The Revenge of the Sovok

The Russian Duma has passed the second and third reading of a new law that would limit foreign ownership of a media to 20 percent. The law goes into effect on 1 January 2016, but companies have until 1 February 2017 to divest their foreign holdings. The bill had tri-partisan support from the get go. Vadim Dengin (LDPR), Vladimir Parakhin (Just Russia), and Denis Voronenkov (KPRF) sponsored the bill. Every Duma deputy voted for its passage except three. Just Russia’s Dmitry Gudkov and Sergei Petrov voted against, while Valerii Zubov abstained. Given how these things go the bill will likely skate through the Senate and be signed by Putin sometime next week.

The vast majority of media affected by this law are cooking, lifestyle, fashion, health, and entertainment magazines. But the real targets are the few last bastions of Russia’s independent press: Vedomosti, which is owned in partnership with the Finnish media group Sanoma Independent, the Wall Street Journal and the Financial Times, and Forbes Russia, owned by the German firm Axel Springer. Both Vedomosi and Forbes are often critical of Putin and the government.

Russia’s fortress mentality where Russia’s venerable politicians perceive the country as besieged by internal and external enemies prevails once again.

But how to explain this mentality?  Andrei Sinitsyn’s editorial, “The Psychological Justification of Isolation,” in Vedomosti explained things thus:

In the discussion of the [law on the media] in the Duma it was possible to hear from deputies that social networks result in disorderly sexual relations, glossy magazines work as a “fifth column,” and Russian journalists would not resent censorship.

This besieged fortress and moralizing rhetoric—the rhetoric of a Soviet teachers meeting—now accompanies many of the government’s decisions. The West is soulless, Russian orphans are tormented in America, the CIA controls internet, NGOs “work off grants,” the State Department is organizing rallies. And accordingly, Russia has risen from its knees; the state is most important, etc.

Curiously enough is whether the quasi-Soviet rhetoric is simply a political instrument or part of a more general and objective phenomena that can be called the revenge of the “sovok.” Perhaps both. Dividing the rhetoric of society is beneficial for maintaining power. Concrete decisions that accompany it may carry a specific economic benefit to interested groups. But they also reflect decision-makers’ misunderstanding of the tenets of a post-industrial economy and an open society. Perhaps here we see the effects of the conscious (and the accumulated) lag behind the progress.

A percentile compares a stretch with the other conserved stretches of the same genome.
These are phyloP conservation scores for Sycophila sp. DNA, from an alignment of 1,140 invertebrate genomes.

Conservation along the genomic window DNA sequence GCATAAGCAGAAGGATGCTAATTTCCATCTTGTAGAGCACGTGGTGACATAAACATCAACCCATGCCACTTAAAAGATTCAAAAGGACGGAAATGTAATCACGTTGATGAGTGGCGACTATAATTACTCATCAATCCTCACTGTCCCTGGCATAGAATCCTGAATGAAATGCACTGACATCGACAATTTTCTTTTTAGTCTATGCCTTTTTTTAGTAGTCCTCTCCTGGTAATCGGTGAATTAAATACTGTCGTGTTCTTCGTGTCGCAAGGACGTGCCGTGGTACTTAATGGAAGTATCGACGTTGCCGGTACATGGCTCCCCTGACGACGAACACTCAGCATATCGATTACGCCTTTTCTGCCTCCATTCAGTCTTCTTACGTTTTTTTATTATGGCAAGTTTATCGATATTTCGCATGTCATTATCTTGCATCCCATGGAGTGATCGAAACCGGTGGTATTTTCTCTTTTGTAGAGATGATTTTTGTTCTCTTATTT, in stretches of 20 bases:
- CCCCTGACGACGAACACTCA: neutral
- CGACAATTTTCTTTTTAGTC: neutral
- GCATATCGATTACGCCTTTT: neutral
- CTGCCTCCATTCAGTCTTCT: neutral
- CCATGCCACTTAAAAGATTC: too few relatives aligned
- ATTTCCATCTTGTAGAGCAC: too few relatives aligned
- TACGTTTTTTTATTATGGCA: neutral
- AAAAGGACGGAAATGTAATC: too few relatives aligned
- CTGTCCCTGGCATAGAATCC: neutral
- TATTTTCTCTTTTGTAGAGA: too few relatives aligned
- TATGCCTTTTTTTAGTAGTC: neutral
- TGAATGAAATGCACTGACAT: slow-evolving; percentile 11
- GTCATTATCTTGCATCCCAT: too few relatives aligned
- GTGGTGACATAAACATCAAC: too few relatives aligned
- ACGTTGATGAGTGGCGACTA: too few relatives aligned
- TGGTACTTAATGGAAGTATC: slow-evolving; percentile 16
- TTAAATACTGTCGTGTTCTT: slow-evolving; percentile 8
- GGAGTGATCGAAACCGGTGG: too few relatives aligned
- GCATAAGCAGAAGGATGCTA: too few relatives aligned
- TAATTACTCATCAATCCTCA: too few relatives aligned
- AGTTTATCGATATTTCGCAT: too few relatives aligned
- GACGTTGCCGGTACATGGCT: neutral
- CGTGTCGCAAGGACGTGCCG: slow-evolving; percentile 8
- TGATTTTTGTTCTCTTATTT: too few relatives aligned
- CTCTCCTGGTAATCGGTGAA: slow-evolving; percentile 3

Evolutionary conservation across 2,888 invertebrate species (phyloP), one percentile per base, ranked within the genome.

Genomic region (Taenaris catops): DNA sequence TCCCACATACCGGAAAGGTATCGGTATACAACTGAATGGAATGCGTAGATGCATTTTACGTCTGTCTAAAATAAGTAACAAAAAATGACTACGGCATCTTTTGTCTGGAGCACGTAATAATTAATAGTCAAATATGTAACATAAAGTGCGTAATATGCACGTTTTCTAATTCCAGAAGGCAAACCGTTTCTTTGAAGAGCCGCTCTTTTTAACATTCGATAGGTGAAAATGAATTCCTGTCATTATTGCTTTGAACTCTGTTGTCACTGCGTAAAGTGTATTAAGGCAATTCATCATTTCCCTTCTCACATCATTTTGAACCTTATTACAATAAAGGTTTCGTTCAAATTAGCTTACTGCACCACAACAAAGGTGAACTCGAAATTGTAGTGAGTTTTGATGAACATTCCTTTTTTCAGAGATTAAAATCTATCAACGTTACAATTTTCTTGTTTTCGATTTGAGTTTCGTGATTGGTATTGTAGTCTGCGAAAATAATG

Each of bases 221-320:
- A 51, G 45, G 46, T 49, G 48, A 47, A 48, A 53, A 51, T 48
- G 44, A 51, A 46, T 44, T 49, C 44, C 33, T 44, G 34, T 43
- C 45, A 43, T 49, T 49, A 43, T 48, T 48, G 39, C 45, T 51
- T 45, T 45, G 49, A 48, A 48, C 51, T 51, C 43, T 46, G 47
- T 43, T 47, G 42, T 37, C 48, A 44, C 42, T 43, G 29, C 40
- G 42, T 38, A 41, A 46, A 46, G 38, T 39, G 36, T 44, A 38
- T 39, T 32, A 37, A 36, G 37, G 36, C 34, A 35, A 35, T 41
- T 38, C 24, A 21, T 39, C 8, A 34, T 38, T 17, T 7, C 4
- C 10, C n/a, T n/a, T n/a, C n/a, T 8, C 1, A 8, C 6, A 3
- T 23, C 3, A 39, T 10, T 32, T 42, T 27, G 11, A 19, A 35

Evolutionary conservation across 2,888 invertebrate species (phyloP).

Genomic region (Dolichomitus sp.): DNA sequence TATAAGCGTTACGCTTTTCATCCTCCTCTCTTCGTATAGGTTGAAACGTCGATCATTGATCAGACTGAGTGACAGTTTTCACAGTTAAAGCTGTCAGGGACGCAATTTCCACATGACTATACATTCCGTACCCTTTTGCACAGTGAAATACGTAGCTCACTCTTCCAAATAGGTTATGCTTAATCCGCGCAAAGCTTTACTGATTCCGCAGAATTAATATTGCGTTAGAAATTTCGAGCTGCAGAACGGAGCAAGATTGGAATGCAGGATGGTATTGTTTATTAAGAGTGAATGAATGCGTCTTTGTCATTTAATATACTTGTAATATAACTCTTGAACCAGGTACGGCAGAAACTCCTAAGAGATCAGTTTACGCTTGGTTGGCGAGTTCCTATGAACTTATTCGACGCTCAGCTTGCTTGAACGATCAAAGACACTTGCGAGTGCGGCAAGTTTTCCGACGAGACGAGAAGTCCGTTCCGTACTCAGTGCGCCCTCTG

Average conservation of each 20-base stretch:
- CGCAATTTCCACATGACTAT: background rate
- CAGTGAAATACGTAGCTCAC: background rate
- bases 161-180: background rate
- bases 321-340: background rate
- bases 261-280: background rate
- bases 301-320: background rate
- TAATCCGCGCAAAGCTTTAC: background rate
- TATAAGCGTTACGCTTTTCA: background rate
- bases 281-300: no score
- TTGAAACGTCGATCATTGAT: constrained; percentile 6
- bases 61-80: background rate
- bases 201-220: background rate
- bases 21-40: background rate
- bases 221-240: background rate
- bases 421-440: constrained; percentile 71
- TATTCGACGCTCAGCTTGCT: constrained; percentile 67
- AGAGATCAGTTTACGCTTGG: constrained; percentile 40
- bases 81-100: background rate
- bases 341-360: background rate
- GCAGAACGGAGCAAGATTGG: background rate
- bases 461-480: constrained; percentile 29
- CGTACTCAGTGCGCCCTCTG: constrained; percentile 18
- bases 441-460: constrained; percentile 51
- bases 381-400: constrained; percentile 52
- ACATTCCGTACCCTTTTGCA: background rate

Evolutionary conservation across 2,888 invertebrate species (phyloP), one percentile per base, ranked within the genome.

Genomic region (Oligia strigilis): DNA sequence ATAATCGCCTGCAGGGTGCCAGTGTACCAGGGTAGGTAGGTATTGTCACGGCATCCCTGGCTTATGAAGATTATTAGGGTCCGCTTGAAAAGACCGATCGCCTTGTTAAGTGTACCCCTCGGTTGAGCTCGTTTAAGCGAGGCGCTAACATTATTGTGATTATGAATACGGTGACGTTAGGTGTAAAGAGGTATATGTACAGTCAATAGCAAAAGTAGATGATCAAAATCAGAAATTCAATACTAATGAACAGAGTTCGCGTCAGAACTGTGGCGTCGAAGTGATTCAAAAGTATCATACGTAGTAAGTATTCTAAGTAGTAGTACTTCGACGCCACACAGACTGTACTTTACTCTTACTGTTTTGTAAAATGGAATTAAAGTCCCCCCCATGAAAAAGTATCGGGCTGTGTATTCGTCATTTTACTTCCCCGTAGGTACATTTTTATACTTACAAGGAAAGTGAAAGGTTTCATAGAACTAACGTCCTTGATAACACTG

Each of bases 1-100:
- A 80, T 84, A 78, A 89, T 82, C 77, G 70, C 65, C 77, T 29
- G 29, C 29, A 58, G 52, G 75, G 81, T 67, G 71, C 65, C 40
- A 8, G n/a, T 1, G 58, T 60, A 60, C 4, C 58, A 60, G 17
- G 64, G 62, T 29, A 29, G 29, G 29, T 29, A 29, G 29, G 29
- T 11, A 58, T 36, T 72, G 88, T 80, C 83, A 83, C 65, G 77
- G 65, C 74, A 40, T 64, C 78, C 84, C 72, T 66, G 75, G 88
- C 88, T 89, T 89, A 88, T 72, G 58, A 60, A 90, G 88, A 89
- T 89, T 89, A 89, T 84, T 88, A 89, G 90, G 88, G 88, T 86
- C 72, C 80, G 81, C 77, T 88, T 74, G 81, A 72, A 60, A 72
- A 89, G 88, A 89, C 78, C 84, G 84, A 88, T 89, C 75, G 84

. . .

Returning to the words and actions of the times of the president’s Komsomol youth can be explained by many factors. Perhaps the reason for the vitality of the psychology of the “sovok” is that a radical restructuring of the consciousness of society did not occur over the last thirty years. This correlates with the incompleteness of political and economic reforms. The European Social Survey’s study of Russians’ value system consistently shows that, in comparison to people in other countries, Russians’ conservative adherence to security and tradition (“the conservation of values”) outweighs the willingness to take risks and change, and the aspiration for power and wealth are by far stronger than goodwill and the respect for others.

The same fear of the new and the desire at all costs to hold on to the steering wheel characterizes the ruling elite.

There is a more complex explanation for the revenge of the “sovok.” Each manager is forced to choose between the loyalty and the competence of his subordinates. For a long time, Putin kept for himself the possibility of choosing the competent and the loyal, and supported initiatives of both. But at some point, it became necessary to choose the loyal to maintain power. The “conservation of values” again took over the willingness to change. At the same time, however, it was necessary to cut off contact with the complex outside world, which for sure arose as a project of the CIA, “and so it develops.”